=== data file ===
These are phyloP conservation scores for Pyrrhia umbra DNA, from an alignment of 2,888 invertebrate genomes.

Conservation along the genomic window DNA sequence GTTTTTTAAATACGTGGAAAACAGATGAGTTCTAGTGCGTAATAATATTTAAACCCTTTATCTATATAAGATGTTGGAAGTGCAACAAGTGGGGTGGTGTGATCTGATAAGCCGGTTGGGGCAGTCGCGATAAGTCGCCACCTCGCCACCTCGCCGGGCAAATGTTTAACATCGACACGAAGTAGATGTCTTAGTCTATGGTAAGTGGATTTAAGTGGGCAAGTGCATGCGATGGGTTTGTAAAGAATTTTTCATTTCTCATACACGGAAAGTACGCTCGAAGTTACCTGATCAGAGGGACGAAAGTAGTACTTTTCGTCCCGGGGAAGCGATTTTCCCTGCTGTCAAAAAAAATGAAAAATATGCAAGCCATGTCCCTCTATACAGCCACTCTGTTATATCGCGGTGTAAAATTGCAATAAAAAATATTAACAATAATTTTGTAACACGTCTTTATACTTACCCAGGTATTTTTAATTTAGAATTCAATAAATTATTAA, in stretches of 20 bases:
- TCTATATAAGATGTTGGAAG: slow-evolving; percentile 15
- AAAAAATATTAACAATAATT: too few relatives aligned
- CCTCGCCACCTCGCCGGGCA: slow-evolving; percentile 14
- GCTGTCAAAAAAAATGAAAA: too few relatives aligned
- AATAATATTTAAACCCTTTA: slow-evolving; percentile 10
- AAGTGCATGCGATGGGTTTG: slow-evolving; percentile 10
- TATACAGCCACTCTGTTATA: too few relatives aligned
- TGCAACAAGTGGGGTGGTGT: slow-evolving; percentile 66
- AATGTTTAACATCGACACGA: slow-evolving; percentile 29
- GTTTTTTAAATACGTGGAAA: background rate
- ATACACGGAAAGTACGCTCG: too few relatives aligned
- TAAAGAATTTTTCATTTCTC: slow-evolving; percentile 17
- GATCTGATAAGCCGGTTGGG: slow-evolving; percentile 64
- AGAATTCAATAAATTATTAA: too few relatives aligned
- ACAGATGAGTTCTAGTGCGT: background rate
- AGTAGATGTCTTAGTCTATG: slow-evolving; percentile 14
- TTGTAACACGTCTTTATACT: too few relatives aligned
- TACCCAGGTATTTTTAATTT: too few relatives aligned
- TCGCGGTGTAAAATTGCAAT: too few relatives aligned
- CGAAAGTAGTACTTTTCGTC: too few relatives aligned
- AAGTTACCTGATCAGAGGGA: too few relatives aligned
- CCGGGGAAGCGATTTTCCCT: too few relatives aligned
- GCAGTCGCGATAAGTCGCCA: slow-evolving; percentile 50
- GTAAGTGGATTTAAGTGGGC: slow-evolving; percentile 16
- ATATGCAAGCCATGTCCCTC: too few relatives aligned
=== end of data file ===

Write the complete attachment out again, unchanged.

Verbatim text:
These are phyloP conservation scores for Pyrrhia umbra DNA, from an alignment of 2,888 invertebrate genomes.

Conservation along the genomic window DNA sequence GTTTTTTAAATACGTGGAAAACAGATGAGTTCTAGTGCGTAATAATATTTAAACCCTTTATCTATATAAGATGTTGGAAGTGCAACAAGTGGGGTGGTGTGATCTGATAAGCCGGTTGGGGCAGTCGCGATAAGTCGCCACCTCGCCACCTCGCCGGGCAAATGTTTAACATCGACACGAAGTAGATGTCTTAGTCTATGGTAAGTGGATTTAAGTGGGCAAGTGCATGCGATGGGTTTGTAAAGAATTTTTCATTTCTCATACACGGAAAGTACGCTCGAAGTTACCTGATCAGAGGGACGAAAGTAGTACTTTTCGTCCCGGGGAAGCGATTTTCCCTGCTGTCAAAAAAAATGAAAAATATGCAAGCCATGTCCCTCTATACAGCCACTCTGTTATATCGCGGTGTAAAATTGCAATAAAAAATATTAACAATAATTTTGTAACACGTCTTTATACTTACCCAGGTATTTTTAATTTAGAATTCAATAAATTATTAA, in stretches of 20 bases:
- TCTATATAAGATGTTGGAAG: slow-evolving; percentile 15
- AAAAAATATTAACAATAATT: too few relatives aligned
- CCTCGCCACCTCGCCGGGCA: slow-evolving; percentile 14
- GCTGTCAAAAAAAATGAAAA: too few relatives aligned
- AATAATATTTAAACCCTTTA: slow-evolving; percentile 10
- AAGTGCATGCGATGGGTTTG: slow-evolving; percentile 10
- TATACAGCCACTCTGTTATA: too few relatives aligned
- TGCAACAAGTGGGGTGGTGT: slow-evolving; percentile 66
- AATGTTTAACATCGACACGA: slow-evolving; percentile 29
- GTTTTTTAAATACGTGGAAA: background rate
- ATACACGGAAAGTACGCTCG: too few relatives aligned
- TAAAGAATTTTTCATTTCTC: slow-evolving; percentile 17
- GATCTGATAAGCCGGTTGGG: slow-evolving; percentile 64
- AGAATTCAATAAATTATTAA: too few relatives aligned
- ACAGATGAGTTCTAGTGCGT: background rate
- AGTAGATGTCTTAGTCTATG: slow-evolving; percentile 14
- TTGTAACACGTCTTTATACT: too few relatives aligned
- TACCCAGGTATTTTTAATTT: too few relatives aligned
- TCGCGGTGTAAAATTGCAAT: too few relatives aligned
- CGAAAGTAGTACTTTTCGTC: too few relatives aligned
- AAGTTACCTGATCAGAGGGA: too few relatives aligned
- CCGGGGAAGCGATTTTCCCT: too few relatives aligned
- GCAGTCGCGATAAGTCGCCA: slow-evolving; percentile 50
- GTAAGTGGATTTAAGTGGGC: slow-evolving; percentile 16
- ATATGCAAGCCATGTCCCTC: too few relatives aligned